Analysts say Erdogan is short of around 5% of the vote for winning the elections in the first round of voting, as he desires, to reinforce his intention to exercise executive powers as president, even if the constitution does not allow for this in its present form.

Turks outside of Turkey will for the first time be allowed to vote in these elections. This makes the nearly 1.5 million votes in Germany crucial for Erdogan. German politicians are also aware of this and reflected it in their remarks prior to Erdogan’s Cologne appearance.

Thomas Strobl, the deputy chairman of Merkel’s conservative parliamentary bloc, for example, said, "It would have been better if Mr. Erdogan had recognized ahead of time that at the moment there are tasks in Turkey that are more important than a campaign appearance in Cologne.”

The same view was repeated by left-wing German politicians. Martin Schulz, the Socialists' candidate for European Commission president, said, "I'd prefer it if Prime Minister Erdogan concerned himself with Turkey's problems instead of waging election campaigns abroad in Cologne. But, we are a tolerant and democratic country in which of course a foreign leader can speak.”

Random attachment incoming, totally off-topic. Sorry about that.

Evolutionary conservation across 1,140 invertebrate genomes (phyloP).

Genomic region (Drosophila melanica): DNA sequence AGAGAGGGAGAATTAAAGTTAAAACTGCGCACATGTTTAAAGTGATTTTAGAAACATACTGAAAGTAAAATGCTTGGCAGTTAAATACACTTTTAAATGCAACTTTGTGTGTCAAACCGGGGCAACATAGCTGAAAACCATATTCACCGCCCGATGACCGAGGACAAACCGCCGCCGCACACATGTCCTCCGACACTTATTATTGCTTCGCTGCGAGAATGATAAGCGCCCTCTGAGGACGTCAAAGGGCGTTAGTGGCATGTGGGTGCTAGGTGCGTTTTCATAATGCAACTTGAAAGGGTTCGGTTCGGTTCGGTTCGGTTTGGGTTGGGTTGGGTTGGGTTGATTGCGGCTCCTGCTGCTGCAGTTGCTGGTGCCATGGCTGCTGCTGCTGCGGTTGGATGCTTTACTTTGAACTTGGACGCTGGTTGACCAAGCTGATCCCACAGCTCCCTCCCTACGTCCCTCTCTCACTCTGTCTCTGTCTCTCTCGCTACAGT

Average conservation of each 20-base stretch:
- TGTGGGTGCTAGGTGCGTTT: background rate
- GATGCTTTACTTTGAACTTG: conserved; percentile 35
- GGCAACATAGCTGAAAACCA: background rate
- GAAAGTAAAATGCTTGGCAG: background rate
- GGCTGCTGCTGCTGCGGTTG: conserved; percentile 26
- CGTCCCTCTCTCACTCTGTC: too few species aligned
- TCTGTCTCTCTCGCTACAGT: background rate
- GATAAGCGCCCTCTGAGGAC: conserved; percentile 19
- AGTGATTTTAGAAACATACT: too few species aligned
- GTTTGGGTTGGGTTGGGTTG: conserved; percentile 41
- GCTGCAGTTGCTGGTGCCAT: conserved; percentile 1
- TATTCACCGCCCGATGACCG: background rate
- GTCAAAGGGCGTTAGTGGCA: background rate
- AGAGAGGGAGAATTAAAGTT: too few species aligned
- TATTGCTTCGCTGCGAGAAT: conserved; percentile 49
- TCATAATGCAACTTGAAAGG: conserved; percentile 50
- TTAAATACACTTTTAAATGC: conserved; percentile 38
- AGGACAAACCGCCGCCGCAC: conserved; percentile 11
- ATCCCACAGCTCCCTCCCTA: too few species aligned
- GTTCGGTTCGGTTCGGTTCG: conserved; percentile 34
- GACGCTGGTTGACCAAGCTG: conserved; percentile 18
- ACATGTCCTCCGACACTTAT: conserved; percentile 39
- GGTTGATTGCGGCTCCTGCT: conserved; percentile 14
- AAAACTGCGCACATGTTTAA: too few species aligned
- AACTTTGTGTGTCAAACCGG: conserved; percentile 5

The German media was, however, less diplomatic. "Erdogan, you're not welcome here! We do not want politicians like you," the mass circulation Bild newspaper declaimed in its headline in both Turkish and German, highlighting in its open letter to Erdogan his increasingly authoritarian policies.

During his address in Cologne, Erdogan was perhaps less bellicose then might have been expected, no doubt due to the warnings he got from German politicians and the negative commentary in the German press that was expecting the worst from him, but he was still less than conciliatory.

"No one, no country, no international community can shake their finger at Turkey, none can dictate us in arrogance what to do," he told his supporters gathered at the Lanxess Arena from all over Germany by pro-AKP activists.